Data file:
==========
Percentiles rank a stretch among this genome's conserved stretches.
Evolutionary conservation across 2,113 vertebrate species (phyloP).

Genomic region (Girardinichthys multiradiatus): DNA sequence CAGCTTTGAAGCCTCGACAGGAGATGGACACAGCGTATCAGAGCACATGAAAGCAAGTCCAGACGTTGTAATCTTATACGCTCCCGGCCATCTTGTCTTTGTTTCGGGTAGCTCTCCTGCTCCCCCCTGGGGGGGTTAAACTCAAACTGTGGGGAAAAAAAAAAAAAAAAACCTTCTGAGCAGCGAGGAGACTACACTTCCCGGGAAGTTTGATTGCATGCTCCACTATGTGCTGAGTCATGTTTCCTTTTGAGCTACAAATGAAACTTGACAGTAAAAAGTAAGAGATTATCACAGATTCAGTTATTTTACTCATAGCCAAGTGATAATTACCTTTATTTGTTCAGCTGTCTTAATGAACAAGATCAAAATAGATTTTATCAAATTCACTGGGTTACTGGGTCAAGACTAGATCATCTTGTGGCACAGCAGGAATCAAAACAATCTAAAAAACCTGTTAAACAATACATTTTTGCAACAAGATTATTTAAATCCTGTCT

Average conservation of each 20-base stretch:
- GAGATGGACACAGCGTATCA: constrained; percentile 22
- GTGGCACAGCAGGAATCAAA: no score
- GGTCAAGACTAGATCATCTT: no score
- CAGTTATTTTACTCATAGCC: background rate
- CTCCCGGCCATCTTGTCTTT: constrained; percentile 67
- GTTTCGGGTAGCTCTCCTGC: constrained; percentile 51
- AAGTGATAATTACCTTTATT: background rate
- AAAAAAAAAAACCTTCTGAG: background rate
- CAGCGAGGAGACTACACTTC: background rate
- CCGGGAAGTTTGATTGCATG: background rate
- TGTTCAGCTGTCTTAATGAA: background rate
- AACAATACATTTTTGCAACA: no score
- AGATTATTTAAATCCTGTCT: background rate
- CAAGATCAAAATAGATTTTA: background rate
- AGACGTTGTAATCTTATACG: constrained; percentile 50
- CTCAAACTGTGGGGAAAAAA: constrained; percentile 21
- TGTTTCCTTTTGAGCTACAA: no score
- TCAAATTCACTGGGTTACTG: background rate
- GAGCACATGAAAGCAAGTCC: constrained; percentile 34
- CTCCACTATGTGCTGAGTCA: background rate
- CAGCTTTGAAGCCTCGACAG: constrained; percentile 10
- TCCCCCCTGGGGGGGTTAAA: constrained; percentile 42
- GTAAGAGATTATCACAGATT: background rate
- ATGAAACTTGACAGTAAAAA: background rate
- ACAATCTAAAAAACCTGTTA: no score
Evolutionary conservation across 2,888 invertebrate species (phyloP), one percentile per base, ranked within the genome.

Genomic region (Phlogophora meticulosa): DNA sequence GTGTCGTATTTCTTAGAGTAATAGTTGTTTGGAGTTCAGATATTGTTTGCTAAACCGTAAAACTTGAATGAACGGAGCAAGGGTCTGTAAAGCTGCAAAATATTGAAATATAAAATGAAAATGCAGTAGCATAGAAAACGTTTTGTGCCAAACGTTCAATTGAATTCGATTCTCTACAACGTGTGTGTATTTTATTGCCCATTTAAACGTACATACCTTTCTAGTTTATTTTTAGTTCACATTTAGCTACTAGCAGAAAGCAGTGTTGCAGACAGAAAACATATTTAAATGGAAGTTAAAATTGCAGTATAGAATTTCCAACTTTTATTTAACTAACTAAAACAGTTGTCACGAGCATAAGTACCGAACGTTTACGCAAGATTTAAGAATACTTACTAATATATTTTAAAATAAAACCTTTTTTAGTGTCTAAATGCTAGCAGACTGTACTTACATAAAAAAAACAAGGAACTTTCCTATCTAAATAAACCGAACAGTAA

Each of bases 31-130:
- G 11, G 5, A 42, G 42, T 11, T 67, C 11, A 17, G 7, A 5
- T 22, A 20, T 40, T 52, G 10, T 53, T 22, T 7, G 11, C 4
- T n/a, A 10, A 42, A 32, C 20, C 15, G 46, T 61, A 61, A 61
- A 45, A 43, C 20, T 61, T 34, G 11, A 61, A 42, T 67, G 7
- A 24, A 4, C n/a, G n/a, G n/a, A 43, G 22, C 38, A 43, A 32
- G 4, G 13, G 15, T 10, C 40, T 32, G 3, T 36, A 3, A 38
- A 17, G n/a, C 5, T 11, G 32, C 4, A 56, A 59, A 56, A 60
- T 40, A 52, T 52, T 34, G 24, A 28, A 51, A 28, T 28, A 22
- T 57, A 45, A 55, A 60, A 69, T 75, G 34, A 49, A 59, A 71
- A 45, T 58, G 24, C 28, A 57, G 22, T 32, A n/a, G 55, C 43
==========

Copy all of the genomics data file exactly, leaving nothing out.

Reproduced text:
Percentiles rank a stretch among this genome's conserved stretches.
Evolutionary conservation across 2,113 vertebrate species (phyloP).

Genomic region (Girardinichthys multiradiatus): DNA sequence CAGCTTTGAAGCCTCGACAGGAGATGGACACAGCGTATCAGAGCACATGAAAGCAAGTCCAGACGTTGTAATCTTATACGCTCCCGGCCATCTTGTCTTTGTTTCGGGTAGCTCTCCTGCTCCCCCCTGGGGGGGTTAAACTCAAACTGTGGGGAAAAAAAAAAAAAAAAACCTTCTGAGCAGCGAGGAGACTACACTTCCCGGGAAGTTTGATTGCATGCTCCACTATGTGCTGAGTCATGTTTCCTTTTGAGCTACAAATGAAACTTGACAGTAAAAAGTAAGAGATTATCACAGATTCAGTTATTTTACTCATAGCCAAGTGATAATTACCTTTATTTGTTCAGCTGTCTTAATGAACAAGATCAAAATAGATTTTATCAAATTCACTGGGTTACTGGGTCAAGACTAGATCATCTTGTGGCACAGCAGGAATCAAAACAATCTAAAAAACCTGTTAAACAATACATTTTTGCAACAAGATTATTTAAATCCTGTCT

Average conservation of each 20-base stretch:
- GAGATGGACACAGCGTATCA: constrained; percentile 22
- GTGGCACAGCAGGAATCAAA: no score
- GGTCAAGACTAGATCATCTT: no score
- CAGTTATTTTACTCATAGCC: background rate
- CTCCCGGCCATCTTGTCTTT: constrained; percentile 67
- GTTTCGGGTAGCTCTCCTGC: constrained; percentile 51
- AAGTGATAATTACCTTTATT: background rate
- AAAAAAAAAAACCTTCTGAG: background rate
- CAGCGAGGAGACTACACTTC: background rate
- CCGGGAAGTTTGATTGCATG: background rate
- TGTTCAGCTGTCTTAATGAA: background rate
- AACAATACATTTTTGCAACA: no score
- AGATTATTTAAATCCTGTCT: background rate
- CAAGATCAAAATAGATTTTA: background rate
- AGACGTTGTAATCTTATACG: constrained; percentile 50
- CTCAAACTGTGGGGAAAAAA: constrained; percentile 21
- TGTTTCCTTTTGAGCTACAA: no score
- TCAAATTCACTGGGTTACTG: background rate
- GAGCACATGAAAGCAAGTCC: constrained; percentile 34
- CTCCACTATGTGCTGAGTCA: background rate
- CAGCTTTGAAGCCTCGACAG: constrained; percentile 10
- TCCCCCCTGGGGGGGTTAAA: constrained; percentile 42
- GTAAGAGATTATCACAGATT: background rate
- ATGAAACTTGACAGTAAAAA: background rate
- ACAATCTAAAAAACCTGTTA: no score
Evolutionary conservation across 2,888 invertebrate species (phyloP), one percentile per base, ranked within the genome.

Genomic region (Phlogophora meticulosa): DNA sequence GTGTCGTATTTCTTAGAGTAATAGTTGTTTGGAGTTCAGATATTGTTTGCTAAACCGTAAAACTTGAATGAACGGAGCAAGGGTCTGTAAAGCTGCAAAATATTGAAATATAAAATGAAAATGCAGTAGCATAGAAAACGTTTTGTGCCAAACGTTCAATTGAATTCGATTCTCTACAACGTGTGTGTATTTTATTGCCCATTTAAACGTACATACCTTTCTAGTTTATTTTTAGTTCACATTTAGCTACTAGCAGAAAGCAGTGTTGCAGACAGAAAACATATTTAAATGGAAGTTAAAATTGCAGTATAGAATTTCCAACTTTTATTTAACTAACTAAAACAGTTGTCACGAGCATAAGTACCGAACGTTTACGCAAGATTTAAGAATACTTACTAATATATTTTAAAATAAAACCTTTTTTAGTGTCTAAATGCTAGCAGACTGTACTTACATAAAAAAAACAAGGAACTTTCCTATCTAAATAAACCGAACAGTAA

Each of bases 31-130:
- G 11, G 5, A 42, G 42, T 11, T 67, C 11, A 17, G 7, A 5
- T 22, A 20, T 40, T 52, G 10, T 53, T 22, T 7, G 11, C 4
- T n/a, A 10, A 42, A 32, C 20, C 15, G 46, T 61, A 61, A 61
- A 45, A 43, C 20, T 61, T 34, G 11, A 61, A 42, T 67, G 7
- A 24, A 4, C n/a, G n/a, G n/a, A 43, G 22, C 38, A 43, A 32
- G 4, G 13, G 15, T 10, C 40, T 32, G 3, T 36, A 3, A 38
- A 17, G n/a, C 5, T 11, G 32, C 4, A 56, A 59, A 56, A 60
- T 40, A 52, T 52, T 34, G 24, A 28, A 51, A 28, T 28, A 22
- T 57, A 45, A 55, A 60, A 69, T 75, G 34, A 49, A 59, A 71
- A 45, T 58, G 24, C 28, A 57, G 22, T 32, A n/a, G 55, C 43